Tammy Collins, Ph.D., is moving on after 10 years in her role as director of the NIEHS Office of Fellows’ Career Development (OFCD). Collins will soon begin her new role as program officer at Burroughs Wellcome Fund, where much like her work at NIEHS, she will support biomedical researchers in their quest to improve human health.
Environmental Factor recently spoke with Collins to learn more about her proudest accomplishments, her thoughts on the value of mentorship, her fondest memories, and more.
Environmental Factor: Tell us how your journey at NIEHS began.
Tammy Collins: After graduating from Appalachian State with a bachelor’s degree in chemistry, I attended graduate school at Duke University. I learned about NIEHS when I attended the annual NIEHS Biomedical Career Symposium, and thereafter worked with Bill Copeland, Ph.D., in the Mitochondrial DNA Replication Group.
I had a mindset that once I got to NIEHS, I was going to get involved in addition to doing research, so I joined the postdoc association(https://factor.niehs.nih.gov/2010/september/inside-fellows.cfm#:~:text=Tammy%20Collins%2C%20Ph,community%20among%20trainees.%22) and became president of the NIEHS Trainees Assembly [NTA]. At the same time, the previous OFCD director left, and I was able to fill in some of the gaps by developing and teaching new workshops. I did this to ensure that trainees remained supported, and I really enjoyed that role. That is what led to me ultimately deciding to apply for the job.
OFCD has since changed significantly because I was an office of one when I first started out. I have been fortunate that the institute supports it so much and has allowed it to grow. We now have a team of four, and that has really impacted what we accomplish and the services we can provide.
EF: The goal of OFCD is to support trainees and help them gain core competencies in five fundamental areas: career readiness, communication, leadership and management, teaching and mentoring, and wellness. You and your team have created numerous trainings and other experiences in each of these areas and more. Which ones hold special meaning for you?
TC: There are so many that stand out but perhaps the two that I would highlight include our research mentor training course and our career outcomes tracking taxonomy and dashboard.
Mentorship is paramount to the trainee experience, and we recommend a whole person approach. We train our fellows in what it means to be a good mentor and emphasize that mentorship extends beyond supervising or advising. It involves supporting someone as a whole person — both professionally and personally — and maintaining that relationship throughout their life. Mentorship is not just applicable to the research environment, so training fellows in how to become good mentors will have impacts that extend into whatever career path they choose.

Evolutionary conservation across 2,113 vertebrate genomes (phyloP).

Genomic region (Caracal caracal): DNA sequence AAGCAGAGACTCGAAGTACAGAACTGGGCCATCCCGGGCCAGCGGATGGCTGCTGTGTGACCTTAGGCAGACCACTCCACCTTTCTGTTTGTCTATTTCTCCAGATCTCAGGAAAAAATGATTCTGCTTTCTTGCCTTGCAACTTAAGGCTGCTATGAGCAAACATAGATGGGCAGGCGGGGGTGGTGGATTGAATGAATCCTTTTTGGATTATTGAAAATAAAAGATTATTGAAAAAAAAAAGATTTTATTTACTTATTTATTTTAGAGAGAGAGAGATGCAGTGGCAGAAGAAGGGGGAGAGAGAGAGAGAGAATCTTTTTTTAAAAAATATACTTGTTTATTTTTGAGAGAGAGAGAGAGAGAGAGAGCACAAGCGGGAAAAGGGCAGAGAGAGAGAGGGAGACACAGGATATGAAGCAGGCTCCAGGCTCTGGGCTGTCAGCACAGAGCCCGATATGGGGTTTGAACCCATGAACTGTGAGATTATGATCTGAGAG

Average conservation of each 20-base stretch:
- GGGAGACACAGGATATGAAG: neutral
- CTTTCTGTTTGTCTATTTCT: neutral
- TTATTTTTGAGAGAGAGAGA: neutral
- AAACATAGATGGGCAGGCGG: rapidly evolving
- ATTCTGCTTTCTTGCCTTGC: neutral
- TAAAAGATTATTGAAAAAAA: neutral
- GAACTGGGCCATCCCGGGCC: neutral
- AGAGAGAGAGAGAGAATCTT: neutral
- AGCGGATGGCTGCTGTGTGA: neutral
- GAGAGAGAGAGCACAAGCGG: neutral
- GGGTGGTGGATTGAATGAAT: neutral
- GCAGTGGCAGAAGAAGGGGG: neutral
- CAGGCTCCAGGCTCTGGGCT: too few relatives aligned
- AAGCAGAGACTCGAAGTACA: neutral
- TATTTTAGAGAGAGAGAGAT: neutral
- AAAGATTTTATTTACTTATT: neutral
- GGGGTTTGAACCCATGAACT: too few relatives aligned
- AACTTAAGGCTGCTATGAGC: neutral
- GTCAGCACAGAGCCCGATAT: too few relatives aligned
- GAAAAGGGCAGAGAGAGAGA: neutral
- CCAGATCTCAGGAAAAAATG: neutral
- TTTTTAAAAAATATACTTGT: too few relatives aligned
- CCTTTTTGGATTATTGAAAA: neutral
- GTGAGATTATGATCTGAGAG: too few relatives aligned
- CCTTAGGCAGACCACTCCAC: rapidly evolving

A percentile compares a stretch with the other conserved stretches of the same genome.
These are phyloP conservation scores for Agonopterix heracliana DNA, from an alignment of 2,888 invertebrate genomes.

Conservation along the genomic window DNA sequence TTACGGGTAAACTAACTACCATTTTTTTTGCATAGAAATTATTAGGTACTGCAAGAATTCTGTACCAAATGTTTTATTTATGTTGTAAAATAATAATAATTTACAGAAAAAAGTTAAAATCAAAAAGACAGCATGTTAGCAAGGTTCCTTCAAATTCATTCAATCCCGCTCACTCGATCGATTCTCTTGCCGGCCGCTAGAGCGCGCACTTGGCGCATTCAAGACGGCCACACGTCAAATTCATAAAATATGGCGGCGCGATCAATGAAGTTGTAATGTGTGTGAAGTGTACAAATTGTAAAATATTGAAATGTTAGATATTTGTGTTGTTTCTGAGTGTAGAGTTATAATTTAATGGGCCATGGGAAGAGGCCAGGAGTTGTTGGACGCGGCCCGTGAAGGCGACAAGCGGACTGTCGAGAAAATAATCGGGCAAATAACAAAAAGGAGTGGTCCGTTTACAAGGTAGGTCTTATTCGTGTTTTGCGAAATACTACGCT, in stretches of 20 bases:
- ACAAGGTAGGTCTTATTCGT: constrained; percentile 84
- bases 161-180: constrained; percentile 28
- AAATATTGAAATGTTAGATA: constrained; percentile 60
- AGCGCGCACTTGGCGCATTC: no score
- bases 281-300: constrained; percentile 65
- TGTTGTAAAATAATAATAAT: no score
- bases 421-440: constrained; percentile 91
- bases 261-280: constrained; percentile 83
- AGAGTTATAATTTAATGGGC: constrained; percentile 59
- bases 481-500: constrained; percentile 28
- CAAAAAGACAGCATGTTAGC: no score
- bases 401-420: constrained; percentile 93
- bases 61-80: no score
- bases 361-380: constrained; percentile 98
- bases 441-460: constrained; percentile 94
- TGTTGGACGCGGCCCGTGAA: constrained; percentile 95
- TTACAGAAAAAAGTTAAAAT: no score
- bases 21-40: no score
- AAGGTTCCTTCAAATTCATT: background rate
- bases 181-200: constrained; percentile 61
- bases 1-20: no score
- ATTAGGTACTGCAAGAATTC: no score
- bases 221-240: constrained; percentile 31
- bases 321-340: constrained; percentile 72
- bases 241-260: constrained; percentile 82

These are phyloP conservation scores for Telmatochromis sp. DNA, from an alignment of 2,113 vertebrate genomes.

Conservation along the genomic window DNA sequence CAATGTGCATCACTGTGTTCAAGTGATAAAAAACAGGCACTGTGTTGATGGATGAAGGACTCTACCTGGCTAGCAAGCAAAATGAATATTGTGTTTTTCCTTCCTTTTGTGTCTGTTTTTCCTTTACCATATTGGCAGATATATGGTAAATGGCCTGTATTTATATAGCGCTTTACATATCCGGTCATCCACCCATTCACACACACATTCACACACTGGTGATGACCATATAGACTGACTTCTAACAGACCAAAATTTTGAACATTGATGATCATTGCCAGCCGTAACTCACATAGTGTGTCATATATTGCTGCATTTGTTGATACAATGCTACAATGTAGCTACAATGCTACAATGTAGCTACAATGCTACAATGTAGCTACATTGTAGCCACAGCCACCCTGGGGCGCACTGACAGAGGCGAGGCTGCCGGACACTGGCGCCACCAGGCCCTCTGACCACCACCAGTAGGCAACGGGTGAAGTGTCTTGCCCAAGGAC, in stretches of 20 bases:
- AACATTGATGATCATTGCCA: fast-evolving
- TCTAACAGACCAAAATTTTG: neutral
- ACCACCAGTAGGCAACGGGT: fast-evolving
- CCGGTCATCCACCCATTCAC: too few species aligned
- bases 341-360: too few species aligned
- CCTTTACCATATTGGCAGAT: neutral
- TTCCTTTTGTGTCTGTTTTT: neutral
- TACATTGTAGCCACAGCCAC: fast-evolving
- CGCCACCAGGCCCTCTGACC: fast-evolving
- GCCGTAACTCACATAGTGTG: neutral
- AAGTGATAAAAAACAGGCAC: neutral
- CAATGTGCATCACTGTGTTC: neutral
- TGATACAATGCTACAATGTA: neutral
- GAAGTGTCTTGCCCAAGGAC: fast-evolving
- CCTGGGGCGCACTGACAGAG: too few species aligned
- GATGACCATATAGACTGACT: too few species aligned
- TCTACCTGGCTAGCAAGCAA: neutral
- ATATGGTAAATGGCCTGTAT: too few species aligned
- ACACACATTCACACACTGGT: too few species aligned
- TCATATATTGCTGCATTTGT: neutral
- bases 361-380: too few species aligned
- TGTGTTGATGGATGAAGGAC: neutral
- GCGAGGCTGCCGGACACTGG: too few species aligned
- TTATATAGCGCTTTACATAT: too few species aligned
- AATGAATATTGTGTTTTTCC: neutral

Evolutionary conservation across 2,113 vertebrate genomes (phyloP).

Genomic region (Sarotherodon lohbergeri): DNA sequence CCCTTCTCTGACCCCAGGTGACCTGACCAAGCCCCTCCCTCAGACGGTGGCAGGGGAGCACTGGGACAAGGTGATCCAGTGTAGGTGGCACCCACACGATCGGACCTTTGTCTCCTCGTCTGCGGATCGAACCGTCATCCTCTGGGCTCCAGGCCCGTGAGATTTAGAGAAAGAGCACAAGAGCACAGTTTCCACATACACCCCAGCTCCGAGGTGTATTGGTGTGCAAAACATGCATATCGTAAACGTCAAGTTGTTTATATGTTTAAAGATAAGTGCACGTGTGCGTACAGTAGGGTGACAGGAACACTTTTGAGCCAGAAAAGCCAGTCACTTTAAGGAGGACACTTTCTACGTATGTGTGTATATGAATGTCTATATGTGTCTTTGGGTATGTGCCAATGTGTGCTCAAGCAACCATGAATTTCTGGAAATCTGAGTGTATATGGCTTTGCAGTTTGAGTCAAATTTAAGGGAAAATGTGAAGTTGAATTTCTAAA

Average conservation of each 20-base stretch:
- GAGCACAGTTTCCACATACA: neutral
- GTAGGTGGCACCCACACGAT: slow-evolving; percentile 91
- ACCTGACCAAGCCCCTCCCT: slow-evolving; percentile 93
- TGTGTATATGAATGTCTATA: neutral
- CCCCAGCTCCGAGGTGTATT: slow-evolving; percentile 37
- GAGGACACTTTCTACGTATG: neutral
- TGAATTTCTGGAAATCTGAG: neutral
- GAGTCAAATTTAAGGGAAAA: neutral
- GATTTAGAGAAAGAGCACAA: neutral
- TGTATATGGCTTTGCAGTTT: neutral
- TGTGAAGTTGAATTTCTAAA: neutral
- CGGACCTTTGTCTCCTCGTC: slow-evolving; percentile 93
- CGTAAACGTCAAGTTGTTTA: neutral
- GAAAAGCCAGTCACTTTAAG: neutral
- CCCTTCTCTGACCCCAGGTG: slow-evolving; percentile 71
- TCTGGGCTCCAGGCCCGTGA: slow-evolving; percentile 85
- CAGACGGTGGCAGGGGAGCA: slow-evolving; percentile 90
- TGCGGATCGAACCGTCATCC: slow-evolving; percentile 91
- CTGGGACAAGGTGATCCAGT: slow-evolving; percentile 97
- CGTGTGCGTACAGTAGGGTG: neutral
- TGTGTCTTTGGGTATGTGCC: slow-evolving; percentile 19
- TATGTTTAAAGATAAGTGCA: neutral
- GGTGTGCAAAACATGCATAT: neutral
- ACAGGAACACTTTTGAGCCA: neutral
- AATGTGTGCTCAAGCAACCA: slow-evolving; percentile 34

Secondly, our team, which included former trainee Richard Gilliam, created and published a new career outcome taxonomy — a highly detailed analysis and visual representation of NIEHS postdoctoral career outcomes over the past two decades.
Accompanying that Nature Biotechnology publication is the NIEHS Alumni Career Outcomes dashboard, which tracks more than 1,100 NIEHS alumni since 2000. The website dashboard allows visitors to visualize statistics such as where in the world trainees end up and what types of jobs they have settled into.
That publication helped to dispel myths about what it means to be a postdoc in the government. For example, there is a notion that if you complete a government postdoc, you can’t get an academic job, but what we were able to show is that we do have a large proportion of alumni who go into academia and we also have alumni doing many other things, too.
I have been surprised at the breadth of reach the article has had; it has been an impactful paper, and it has changed the attitudes of many.
EF: As you reflect on your time at the institute, what memories stand out the most?
TC: I really cherish the relationships I have built with my colleagues and the trainees over the years. My OFCD team — Hong Xu, Katy Hamilton, and Edith Lee — have been amazing to work with, and it has been an absolute joy teaming up with them to support NIEHS trainees. It will be difficult to ever find another team that gels together like we have. We also could not have accomplished our work without the support of my supervisor, Paul Doetsch, Ph.D., deputy scientific director, and NIEHS Scientific Director Darryl Zeldin, M.D.
Some of my favorite memories are those one-on-one conversations when alumni tell you how they got into a new position and how much they love what they are doing. Just seeing that you make a difference and can actually help people figure out what they want to do with their lives, this is why I have loved working at NIEHS.
When I started cleaning out my office, I came across all the thank you cards I received over the years. I was reading back through some of those, and they brought tears to my eyes. These are the most meaningful things to me.
Citation: Xu H, Gilliam R, Peddada S, Buchold GM, and Collins TRL. 2018. Visualizing detailed postdoctoral employment trends using a new career outcome taxonomy. Nat Biotechnol 36, 197–202.
(Jennifer Harker, Ph.D., is a technical writer-editor in the NIEHS Office of Communications and Public Liaison.)
View the slideshow below for several of Collins’s favorite memories from her time at NIEHS.